On the other hand our band leader has no job and is hoping to scrape by on music (along with a few other small streams of income). He seems like he wants the band to be his job, full time. He comes from a pop cover band background so he is new to punk both musically and the lifestyle/ethic. Although he has at least paid lip service to our desires to do other things he seems like he must have several well-paying gigs a month lined up regardless of where they are or what else we want to accomplish. If not it's like he's giving us a brief break from the norm, as a favor, before we're right back at it. I don't think he keeps a calendar so I think sometimes he literally doesn't realize (until the third or fourth time I tell him) that he booked us every week for a month straight. It doesn't bother him that most of the gigs we play are in a dive bar or a Moose Lodge (very not punk!) and we're the only band on the bill and have to play 75% cover songs to get through four hours of music, even though it drives the rest of us crazy.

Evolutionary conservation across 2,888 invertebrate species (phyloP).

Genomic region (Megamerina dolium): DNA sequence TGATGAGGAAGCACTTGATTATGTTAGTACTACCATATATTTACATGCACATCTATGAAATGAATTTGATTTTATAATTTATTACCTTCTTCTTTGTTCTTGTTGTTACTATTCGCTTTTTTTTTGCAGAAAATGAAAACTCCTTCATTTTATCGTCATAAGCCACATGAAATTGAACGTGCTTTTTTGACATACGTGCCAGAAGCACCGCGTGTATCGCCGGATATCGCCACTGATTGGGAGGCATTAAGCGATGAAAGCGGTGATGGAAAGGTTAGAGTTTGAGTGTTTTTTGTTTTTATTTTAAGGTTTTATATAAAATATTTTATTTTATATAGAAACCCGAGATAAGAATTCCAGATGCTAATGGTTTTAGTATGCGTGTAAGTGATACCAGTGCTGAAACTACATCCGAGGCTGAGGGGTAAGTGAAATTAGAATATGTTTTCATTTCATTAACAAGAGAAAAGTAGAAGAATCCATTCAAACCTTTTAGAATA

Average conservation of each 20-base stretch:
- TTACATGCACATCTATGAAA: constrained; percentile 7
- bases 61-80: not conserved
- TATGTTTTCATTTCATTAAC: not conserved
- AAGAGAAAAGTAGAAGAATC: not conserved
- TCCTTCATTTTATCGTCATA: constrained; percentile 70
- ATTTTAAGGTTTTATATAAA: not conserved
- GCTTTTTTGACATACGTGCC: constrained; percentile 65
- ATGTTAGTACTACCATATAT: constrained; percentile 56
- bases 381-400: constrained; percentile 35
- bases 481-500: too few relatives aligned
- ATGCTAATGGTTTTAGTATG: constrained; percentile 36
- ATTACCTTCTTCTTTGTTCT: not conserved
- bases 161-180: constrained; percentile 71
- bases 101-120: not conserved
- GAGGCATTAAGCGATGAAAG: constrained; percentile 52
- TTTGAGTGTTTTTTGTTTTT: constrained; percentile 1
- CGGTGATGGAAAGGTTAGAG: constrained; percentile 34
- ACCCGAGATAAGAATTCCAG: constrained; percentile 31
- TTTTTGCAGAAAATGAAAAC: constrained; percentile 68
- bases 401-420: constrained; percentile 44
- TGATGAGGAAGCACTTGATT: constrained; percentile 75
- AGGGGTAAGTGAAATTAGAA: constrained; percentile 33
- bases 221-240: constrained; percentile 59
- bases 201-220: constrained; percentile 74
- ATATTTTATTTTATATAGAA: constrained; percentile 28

He's also in poor health (and obviously burning his candle at both ends) and has fallen on hard times, and he calls in favors on a nearly daily basis. It makes it difficult because I feel like on the one hand we are enabling him to continue on this self-destructive path that he needs to get out of, but if we "cut him off" he's going to sink even lower.